Despite the creation of the empire through war, the reign is remembered for its very influential style of Hindu art, literature, culture and science, especially during the reign of Chandra Gupta II. Some excellent works of Hindu art such as the panels at the Dashavatara Temple in Deogarh serve to illustrate the magnificence of Gupta art. Above all it was the synthesis of elements that gave Gupta art its distinctive flavour. During this period, the Guptas were supportive of thriving Buddhist and Jain cultures as well, and for this reason there is also a long history of non-Hindu Gupta period art. In particular, Gupta period Buddhist art was to be influential in most of East and Southeast Asia. Many advances were recorded by the Chinese scholar and traveller Faxian (Fa-hien) in his diary and published afterwards.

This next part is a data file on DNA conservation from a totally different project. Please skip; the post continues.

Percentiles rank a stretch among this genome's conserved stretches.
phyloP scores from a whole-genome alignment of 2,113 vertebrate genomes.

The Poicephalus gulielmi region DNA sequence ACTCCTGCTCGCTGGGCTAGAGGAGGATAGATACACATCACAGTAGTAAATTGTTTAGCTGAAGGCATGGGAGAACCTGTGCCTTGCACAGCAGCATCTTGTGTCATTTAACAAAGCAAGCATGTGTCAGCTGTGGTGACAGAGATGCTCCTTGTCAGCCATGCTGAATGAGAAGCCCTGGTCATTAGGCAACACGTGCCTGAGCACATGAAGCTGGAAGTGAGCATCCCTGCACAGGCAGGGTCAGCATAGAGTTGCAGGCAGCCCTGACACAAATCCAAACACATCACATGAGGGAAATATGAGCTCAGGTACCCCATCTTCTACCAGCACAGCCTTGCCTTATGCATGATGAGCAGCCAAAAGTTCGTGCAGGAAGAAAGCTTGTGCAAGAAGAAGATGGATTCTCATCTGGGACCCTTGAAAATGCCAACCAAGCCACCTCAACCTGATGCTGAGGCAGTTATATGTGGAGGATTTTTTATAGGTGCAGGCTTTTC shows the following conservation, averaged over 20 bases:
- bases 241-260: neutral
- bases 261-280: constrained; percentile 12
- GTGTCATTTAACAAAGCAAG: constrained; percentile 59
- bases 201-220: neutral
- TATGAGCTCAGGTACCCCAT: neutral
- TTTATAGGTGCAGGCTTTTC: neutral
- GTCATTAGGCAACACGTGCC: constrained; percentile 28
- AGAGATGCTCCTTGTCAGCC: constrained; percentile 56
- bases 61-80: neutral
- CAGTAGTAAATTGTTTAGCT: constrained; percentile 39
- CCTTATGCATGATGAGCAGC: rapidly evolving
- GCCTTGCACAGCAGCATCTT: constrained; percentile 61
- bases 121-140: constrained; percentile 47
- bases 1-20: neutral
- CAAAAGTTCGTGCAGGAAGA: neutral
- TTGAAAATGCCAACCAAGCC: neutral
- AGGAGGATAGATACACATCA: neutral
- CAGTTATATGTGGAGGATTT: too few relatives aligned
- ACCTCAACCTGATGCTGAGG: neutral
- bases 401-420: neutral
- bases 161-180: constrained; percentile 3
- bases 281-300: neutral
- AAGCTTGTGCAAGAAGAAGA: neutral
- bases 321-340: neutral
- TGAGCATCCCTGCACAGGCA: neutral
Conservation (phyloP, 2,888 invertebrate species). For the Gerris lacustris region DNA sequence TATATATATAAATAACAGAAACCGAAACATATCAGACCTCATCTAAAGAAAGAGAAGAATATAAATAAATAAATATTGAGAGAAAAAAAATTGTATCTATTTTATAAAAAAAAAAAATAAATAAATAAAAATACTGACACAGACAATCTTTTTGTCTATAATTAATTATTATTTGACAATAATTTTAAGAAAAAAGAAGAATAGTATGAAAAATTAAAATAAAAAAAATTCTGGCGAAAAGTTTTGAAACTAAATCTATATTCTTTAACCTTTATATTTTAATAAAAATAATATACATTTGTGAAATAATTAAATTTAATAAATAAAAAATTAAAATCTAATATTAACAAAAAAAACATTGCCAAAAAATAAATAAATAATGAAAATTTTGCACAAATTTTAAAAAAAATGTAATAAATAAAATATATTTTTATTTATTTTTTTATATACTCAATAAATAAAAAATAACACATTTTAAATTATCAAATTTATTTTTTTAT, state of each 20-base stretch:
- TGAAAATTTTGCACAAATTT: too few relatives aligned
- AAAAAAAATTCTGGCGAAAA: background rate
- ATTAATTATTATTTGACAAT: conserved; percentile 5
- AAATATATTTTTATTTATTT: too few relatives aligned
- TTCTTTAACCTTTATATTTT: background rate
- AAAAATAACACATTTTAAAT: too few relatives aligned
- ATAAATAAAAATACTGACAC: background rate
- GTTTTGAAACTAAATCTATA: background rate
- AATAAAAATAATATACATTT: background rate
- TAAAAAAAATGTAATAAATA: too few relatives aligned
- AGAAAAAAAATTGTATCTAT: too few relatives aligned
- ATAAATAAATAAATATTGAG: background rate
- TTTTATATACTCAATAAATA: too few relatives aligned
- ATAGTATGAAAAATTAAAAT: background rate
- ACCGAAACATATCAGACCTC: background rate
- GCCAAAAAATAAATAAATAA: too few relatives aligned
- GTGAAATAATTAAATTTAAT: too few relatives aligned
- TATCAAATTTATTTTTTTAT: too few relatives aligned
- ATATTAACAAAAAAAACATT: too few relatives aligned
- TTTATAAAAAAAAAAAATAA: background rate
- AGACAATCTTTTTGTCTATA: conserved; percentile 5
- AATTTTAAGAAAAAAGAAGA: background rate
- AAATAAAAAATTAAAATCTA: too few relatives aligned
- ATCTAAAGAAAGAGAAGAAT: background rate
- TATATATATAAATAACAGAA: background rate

The court of Chandragupta was made even more illustrious by the fact that it was graced by the Navaratna (Nine Jewels), a group of nine who excelled in the literary arts. Amongst these men was the immortal Kalidasa whose works dwarfed the works of many other literary geniuses, not only in his own age but in the ages to come. Kalidasa was particularly known for his fine exploitation of the shringara (romantic) element.

Kumaragupta I

Chandragupta II was succeeded by his second son Kumaragupta I, born of Mahadevi Dhruvasvamini. Kumaragupta I assumed the title,Mahendraditya. He ruled until 455. Towards the end of his reign a tribe in the Narmada valley, the Pushyamitras, rose in power to threaten the empire.


Skandagupta, son and successor of Kumaragupta I is generally considered to be the last of the great Gupta rulers. He assumed the titles ofVikramaditya and Kramaditya. He defeated the Pushyamitra threat, but then was faced with invading Hephthalites or “White Huns”, known in India as the Sweta Huna, from the northwest. He repulsed a Huna attack c. 455, But the expense of the wars drained the empire’s resources and contributed to its decline. Skandagupta died in 467 and was succeeded by his agnate brother Purugupta.